• 8 Mar 2002 : British Memo: "IRAQ: LEGAL BACKGROUND" (the memo itself is un-dated, but the but the Options Paper, paragraph 28, refers to it as being attached.) The memo discusses the law governing use of force against Iraq. It covers four possibilities. The first is using resolution 678 (1990) directly, the second is 678 (1990) as authorized by 1205 (1998), the third is a theory of self-defence against a threat of WMDs, and the fourth is use of force for humanitarian intervention. The overall conclusion is that, at the present time, the legal climate does not authorize use of force against Iraq. The paper notes that the US has a different view of the law. (Para. 2) There are two governing Security Council resolutions. Resolution 678 (1990) authorized use of force in Iraq. Resolution 687 (1991) established a cease-fire with conditions. If Iraq violated the conditions of the cease-fire, that would revive the authorization for use of force. (Para. 1) The tricky bit is who gets to decide whether Iraq violated the conditions of the cease-fire. (Para. 2) The UK and most of the international community felt that was a decision the Security Council would have to make. The US felt that any member of the Security Council could make that decision by itself, without involving the rest of the Council. (Para. 2)

  • 14 Mar 2002 : British memo: "YOUR TRIP TO THE US" detailing two days of meetings between Condoleezza Rice and UK foreign policy advisor David Manning. The memo mentions a debate in Washington. It indicates that Rice's desire for regime change was "undimmed" but also that there were signs that Washington was developing "greater awareness of the practical difficulties and political risks." It goes on to describe four questions the US had yet to resolve. None of the questions involves whether or not to invade Iraq. Instead, they focus on how to persuade the international community to undertake an invasion, what resources would be available to carry it out, and what would happen afterwards. When discussing Prime Minister Blair's upcoming visit, it expresses the hope that Blair could use the UK's help as leverage both to influence the military planning, because there was a "real risk" that the US underestimated the difficulties, and to get the US to restart the Middle East Peace Process.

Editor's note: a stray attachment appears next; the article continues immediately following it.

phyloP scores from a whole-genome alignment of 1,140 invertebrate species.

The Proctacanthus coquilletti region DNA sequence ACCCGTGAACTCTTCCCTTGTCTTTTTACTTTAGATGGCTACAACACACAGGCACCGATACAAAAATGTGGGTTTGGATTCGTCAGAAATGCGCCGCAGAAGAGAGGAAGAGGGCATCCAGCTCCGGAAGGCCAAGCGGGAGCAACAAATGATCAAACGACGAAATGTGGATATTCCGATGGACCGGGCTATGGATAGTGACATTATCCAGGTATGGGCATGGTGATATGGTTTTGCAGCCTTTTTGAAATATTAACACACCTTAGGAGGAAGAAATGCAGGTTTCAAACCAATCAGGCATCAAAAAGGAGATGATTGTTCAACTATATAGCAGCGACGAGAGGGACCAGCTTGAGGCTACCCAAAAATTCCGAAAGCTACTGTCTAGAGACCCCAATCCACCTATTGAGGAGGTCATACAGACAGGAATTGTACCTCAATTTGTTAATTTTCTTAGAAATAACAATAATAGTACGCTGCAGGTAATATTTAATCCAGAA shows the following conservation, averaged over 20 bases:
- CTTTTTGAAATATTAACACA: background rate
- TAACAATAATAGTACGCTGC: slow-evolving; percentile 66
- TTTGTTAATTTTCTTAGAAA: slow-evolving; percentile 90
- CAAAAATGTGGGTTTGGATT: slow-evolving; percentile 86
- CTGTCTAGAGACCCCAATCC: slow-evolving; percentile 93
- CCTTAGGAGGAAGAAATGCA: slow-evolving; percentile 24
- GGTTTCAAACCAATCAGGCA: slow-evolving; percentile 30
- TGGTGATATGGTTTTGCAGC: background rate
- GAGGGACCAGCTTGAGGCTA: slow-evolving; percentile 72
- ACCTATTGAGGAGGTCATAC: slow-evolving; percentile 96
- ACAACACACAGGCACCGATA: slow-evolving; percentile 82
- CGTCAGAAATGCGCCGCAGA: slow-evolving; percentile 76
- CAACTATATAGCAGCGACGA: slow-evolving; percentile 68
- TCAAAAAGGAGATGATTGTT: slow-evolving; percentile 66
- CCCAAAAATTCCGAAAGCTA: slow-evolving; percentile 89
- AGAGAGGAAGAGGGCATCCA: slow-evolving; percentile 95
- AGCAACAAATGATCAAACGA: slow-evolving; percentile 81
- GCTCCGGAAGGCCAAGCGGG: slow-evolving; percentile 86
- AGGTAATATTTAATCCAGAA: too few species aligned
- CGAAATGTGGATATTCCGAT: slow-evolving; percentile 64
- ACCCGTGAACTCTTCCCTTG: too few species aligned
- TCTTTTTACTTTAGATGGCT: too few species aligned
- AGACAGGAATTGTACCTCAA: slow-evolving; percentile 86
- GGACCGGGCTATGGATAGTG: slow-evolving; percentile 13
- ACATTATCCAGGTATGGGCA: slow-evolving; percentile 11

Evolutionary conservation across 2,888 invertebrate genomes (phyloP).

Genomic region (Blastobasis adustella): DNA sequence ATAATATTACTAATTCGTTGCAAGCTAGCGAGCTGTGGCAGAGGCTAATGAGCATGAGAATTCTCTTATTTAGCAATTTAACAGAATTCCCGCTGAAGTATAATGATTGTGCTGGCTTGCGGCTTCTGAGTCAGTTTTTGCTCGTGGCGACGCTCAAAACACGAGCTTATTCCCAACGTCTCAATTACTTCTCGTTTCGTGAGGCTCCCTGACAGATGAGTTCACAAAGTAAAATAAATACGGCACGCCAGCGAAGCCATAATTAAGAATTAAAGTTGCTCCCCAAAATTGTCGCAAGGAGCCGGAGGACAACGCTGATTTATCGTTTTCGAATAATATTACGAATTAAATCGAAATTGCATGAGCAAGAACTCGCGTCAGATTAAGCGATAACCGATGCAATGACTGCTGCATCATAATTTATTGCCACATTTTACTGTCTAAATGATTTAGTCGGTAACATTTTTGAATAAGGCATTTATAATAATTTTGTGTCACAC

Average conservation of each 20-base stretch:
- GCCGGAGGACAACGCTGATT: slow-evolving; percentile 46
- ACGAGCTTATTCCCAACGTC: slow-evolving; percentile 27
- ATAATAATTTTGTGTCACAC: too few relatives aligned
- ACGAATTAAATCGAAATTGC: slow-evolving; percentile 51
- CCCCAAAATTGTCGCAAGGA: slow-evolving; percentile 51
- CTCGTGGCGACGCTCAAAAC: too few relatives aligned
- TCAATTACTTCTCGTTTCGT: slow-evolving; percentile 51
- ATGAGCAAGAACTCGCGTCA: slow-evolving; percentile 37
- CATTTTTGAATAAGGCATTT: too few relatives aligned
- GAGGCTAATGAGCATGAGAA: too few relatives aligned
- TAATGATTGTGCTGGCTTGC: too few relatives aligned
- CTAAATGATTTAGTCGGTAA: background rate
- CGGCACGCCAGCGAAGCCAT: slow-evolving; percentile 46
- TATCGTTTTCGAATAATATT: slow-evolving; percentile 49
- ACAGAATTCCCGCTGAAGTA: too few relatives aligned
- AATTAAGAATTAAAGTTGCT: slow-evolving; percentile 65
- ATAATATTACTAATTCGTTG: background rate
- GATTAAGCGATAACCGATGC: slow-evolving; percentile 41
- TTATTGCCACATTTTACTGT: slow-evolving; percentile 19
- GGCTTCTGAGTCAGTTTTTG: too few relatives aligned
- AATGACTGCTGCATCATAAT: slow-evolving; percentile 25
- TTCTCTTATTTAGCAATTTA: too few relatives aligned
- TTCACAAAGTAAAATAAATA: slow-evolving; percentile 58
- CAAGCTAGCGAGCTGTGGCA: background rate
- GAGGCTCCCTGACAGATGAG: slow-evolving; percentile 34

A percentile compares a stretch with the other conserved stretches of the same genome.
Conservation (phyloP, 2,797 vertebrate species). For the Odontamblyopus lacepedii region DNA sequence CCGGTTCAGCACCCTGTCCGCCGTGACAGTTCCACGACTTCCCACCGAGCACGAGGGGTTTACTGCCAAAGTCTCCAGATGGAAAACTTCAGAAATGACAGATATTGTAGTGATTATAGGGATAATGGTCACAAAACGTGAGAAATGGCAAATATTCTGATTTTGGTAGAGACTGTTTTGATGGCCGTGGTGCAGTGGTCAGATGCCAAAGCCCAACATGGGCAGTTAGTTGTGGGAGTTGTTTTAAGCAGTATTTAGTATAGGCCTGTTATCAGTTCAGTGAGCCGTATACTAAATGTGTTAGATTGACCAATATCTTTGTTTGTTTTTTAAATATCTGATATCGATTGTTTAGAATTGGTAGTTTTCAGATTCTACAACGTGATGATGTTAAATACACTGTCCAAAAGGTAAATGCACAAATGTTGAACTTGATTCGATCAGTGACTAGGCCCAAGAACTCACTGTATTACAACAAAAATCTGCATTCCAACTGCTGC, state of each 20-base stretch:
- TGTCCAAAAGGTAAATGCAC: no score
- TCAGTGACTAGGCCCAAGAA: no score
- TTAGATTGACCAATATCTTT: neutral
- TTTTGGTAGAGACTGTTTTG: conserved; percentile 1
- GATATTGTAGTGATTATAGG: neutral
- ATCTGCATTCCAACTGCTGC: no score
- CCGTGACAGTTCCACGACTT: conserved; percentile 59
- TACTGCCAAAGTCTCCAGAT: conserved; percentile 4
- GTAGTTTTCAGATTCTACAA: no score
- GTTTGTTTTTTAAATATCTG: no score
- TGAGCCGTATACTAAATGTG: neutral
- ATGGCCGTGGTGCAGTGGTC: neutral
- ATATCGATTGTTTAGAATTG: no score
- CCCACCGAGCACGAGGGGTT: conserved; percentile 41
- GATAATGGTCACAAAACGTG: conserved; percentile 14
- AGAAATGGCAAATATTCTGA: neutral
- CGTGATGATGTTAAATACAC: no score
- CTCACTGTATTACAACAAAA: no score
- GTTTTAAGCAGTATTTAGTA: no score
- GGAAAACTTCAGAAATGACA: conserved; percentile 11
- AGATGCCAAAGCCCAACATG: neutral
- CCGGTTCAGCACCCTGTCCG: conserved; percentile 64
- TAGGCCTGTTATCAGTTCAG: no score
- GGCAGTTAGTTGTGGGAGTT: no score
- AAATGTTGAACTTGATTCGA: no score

• 18 Mar 2002 : British memo: "IRAQ AND AFGHANISTAN: CONVERSATION WITH WOLFOWITZ" from the British ambassador in Washington to David Manning. The conversation occurred March 17th. It also references the March 14th conversation with Condoleezza Rice. Paragraph 4 indicates that Mr. Wolfowitz differed from other administration officials, because he wanted to emphasize Saddam Hussein's barbarism rather than the weapons of mass destruction. Wolfowitz also emphasized the link between Saddam Hussein and terrorism. (Para. 5) This emphasis is noteworthy given the UK's very different beliefs about the links between Iraq and Al Qaida in the other memos. What is striking about the memo is that, as of this date, the momentum in the Bush administration seemed to be decisively in favor of getting rid of Saddam Hussein. The only alternative the memo discusses is arranging a coup. It does not mention additional weapons inspections or other diplomatic solutions.